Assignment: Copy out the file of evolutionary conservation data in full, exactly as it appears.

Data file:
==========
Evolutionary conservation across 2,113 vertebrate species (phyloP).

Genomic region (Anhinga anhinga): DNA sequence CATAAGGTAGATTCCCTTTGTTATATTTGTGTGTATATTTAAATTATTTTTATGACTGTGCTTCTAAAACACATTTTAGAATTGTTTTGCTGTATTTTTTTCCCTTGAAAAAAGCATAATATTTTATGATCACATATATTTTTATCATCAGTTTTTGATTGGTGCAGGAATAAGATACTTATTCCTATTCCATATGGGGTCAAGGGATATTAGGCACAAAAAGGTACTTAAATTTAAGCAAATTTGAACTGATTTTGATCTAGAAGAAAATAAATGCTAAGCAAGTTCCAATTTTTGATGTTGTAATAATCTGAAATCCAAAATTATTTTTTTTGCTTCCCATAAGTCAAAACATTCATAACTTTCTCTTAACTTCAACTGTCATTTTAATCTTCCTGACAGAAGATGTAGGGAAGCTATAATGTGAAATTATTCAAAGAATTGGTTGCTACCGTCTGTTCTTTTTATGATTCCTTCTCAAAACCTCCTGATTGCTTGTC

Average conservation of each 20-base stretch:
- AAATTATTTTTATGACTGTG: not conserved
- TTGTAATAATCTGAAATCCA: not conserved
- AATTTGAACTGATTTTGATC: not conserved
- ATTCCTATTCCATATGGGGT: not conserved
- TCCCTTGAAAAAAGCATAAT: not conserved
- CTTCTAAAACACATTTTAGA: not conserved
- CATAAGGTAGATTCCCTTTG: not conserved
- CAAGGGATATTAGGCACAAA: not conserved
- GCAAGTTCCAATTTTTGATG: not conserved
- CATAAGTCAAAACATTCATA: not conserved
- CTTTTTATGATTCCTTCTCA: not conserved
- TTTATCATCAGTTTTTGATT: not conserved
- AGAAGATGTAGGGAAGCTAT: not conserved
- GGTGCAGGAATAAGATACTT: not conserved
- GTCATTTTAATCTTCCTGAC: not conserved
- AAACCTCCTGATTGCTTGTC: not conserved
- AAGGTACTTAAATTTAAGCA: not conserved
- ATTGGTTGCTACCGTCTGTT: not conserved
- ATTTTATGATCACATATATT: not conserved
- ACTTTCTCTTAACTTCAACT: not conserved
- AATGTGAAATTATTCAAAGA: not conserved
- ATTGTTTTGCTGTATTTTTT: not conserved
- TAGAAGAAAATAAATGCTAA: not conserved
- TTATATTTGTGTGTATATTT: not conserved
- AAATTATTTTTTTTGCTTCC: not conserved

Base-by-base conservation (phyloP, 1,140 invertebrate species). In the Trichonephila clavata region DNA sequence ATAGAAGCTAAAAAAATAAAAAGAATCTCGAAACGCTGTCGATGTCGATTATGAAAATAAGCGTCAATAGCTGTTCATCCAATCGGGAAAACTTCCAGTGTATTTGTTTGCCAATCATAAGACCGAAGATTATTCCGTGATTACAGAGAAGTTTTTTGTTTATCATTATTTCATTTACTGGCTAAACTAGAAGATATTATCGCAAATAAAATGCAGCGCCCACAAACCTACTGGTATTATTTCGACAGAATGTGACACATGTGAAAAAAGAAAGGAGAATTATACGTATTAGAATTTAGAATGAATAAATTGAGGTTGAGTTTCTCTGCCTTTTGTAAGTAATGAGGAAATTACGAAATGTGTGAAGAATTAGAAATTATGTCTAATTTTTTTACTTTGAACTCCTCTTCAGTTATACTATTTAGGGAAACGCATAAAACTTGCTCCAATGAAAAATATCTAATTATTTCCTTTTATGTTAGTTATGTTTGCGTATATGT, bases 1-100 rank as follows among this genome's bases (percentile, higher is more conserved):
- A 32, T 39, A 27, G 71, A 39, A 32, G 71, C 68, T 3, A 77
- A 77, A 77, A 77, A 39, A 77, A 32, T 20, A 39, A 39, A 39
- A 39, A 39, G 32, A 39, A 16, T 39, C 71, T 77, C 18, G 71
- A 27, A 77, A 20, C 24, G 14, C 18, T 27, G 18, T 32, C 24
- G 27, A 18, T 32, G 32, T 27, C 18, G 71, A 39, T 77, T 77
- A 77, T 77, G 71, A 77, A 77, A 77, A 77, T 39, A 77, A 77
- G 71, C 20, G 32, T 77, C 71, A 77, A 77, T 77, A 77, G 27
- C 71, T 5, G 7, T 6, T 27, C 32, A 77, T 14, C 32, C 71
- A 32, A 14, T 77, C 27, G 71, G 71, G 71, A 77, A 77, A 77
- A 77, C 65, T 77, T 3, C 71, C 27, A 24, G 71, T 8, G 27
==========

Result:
Evolutionary conservation across 2,113 vertebrate species (phyloP).

Genomic region (Anhinga anhinga): DNA sequence CATAAGGTAGATTCCCTTTGTTATATTTGTGTGTATATTTAAATTATTTTTATGACTGTGCTTCTAAAACACATTTTAGAATTGTTTTGCTGTATTTTTTTCCCTTGAAAAAAGCATAATATTTTATGATCACATATATTTTTATCATCAGTTTTTGATTGGTGCAGGAATAAGATACTTATTCCTATTCCATATGGGGTCAAGGGATATTAGGCACAAAAAGGTACTTAAATTTAAGCAAATTTGAACTGATTTTGATCTAGAAGAAAATAAATGCTAAGCAAGTTCCAATTTTTGATGTTGTAATAATCTGAAATCCAAAATTATTTTTTTTGCTTCCCATAAGTCAAAACATTCATAACTTTCTCTTAACTTCAACTGTCATTTTAATCTTCCTGACAGAAGATGTAGGGAAGCTATAATGTGAAATTATTCAAAGAATTGGTTGCTACCGTCTGTTCTTTTTATGATTCCTTCTCAAAACCTCCTGATTGCTTGTC

Average conservation of each 20-base stretch:
- AAATTATTTTTATGACTGTG: not conserved
- TTGTAATAATCTGAAATCCA: not conserved
- AATTTGAACTGATTTTGATC: not conserved
- ATTCCTATTCCATATGGGGT: not conserved
- TCCCTTGAAAAAAGCATAAT: not conserved
- CTTCTAAAACACATTTTAGA: not conserved
- CATAAGGTAGATTCCCTTTG: not conserved
- CAAGGGATATTAGGCACAAA: not conserved
- GCAAGTTCCAATTTTTGATG: not conserved
- CATAAGTCAAAACATTCATA: not conserved
- CTTTTTATGATTCCTTCTCA: not conserved
- TTTATCATCAGTTTTTGATT: not conserved
- AGAAGATGTAGGGAAGCTAT: not conserved
- GGTGCAGGAATAAGATACTT: not conserved
- GTCATTTTAATCTTCCTGAC: not conserved
- AAACCTCCTGATTGCTTGTC: not conserved
- AAGGTACTTAAATTTAAGCA: not conserved
- ATTGGTTGCTACCGTCTGTT: not conserved
- ATTTTATGATCACATATATT: not conserved
- ACTTTCTCTTAACTTCAACT: not conserved
- AATGTGAAATTATTCAAAGA: not conserved
- ATTGTTTTGCTGTATTTTTT: not conserved
- TAGAAGAAAATAAATGCTAA: not conserved
- TTATATTTGTGTGTATATTT: not conserved
- AAATTATTTTTTTTGCTTCC: not conserved

Base-by-base conservation (phyloP, 1,140 invertebrate species). In the Trichonephila clavata region DNA sequence ATAGAAGCTAAAAAAATAAAAAGAATCTCGAAACGCTGTCGATGTCGATTATGAAAATAAGCGTCAATAGCTGTTCATCCAATCGGGAAAACTTCCAGTGTATTTGTTTGCCAATCATAAGACCGAAGATTATTCCGTGATTACAGAGAAGTTTTTTGTTTATCATTATTTCATTTACTGGCTAAACTAGAAGATATTATCGCAAATAAAATGCAGCGCCCACAAACCTACTGGTATTATTTCGACAGAATGTGACACATGTGAAAAAAGAAAGGAGAATTATACGTATTAGAATTTAGAATGAATAAATTGAGGTTGAGTTTCTCTGCCTTTTGTAAGTAATGAGGAAATTACGAAATGTGTGAAGAATTAGAAATTATGTCTAATTTTTTTACTTTGAACTCCTCTTCAGTTATACTATTTAGGGAAACGCATAAAACTTGCTCCAATGAAAAATATCTAATTATTTCCTTTTATGTTAGTTATGTTTGCGTATATGT, bases 1-100 rank as follows among this genome's bases (percentile, higher is more conserved):
- A 32, T 39, A 27, G 71, A 39, A 32, G 71, C 68, T 3, A 77
- A 77, A 77, A 77, A 39, A 77, A 32, T 20, A 39, A 39, A 39
- A 39, A 39, G 32, A 39, A 16, T 39, C 71, T 77, C 18, G 71
- A 27, A 77, A 20, C 24, G 14, C 18, T 27, G 18, T 32, C 24
- G 27, A 18, T 32, G 32, T 27, C 18, G 71, A 39, T 77, T 77
- A 77, T 77, G 71, A 77, A 77, A 77, A 77, T 39, A 77, A 77
- G 71, C 20, G 32, T 77, C 71, A 77, A 77, T 77, A 77, G 27
- C 71, T 5, G 7, T 6, T 27, C 32, A 77, T 14, C 32, C 71
- A 32, A 14, T 77, C 27, G 71, G 71, G 71, A 77, A 77, A 77
- A 77, C 65, T 77, T 3, C 71, C 27, A 24, G 71, T 8, G 27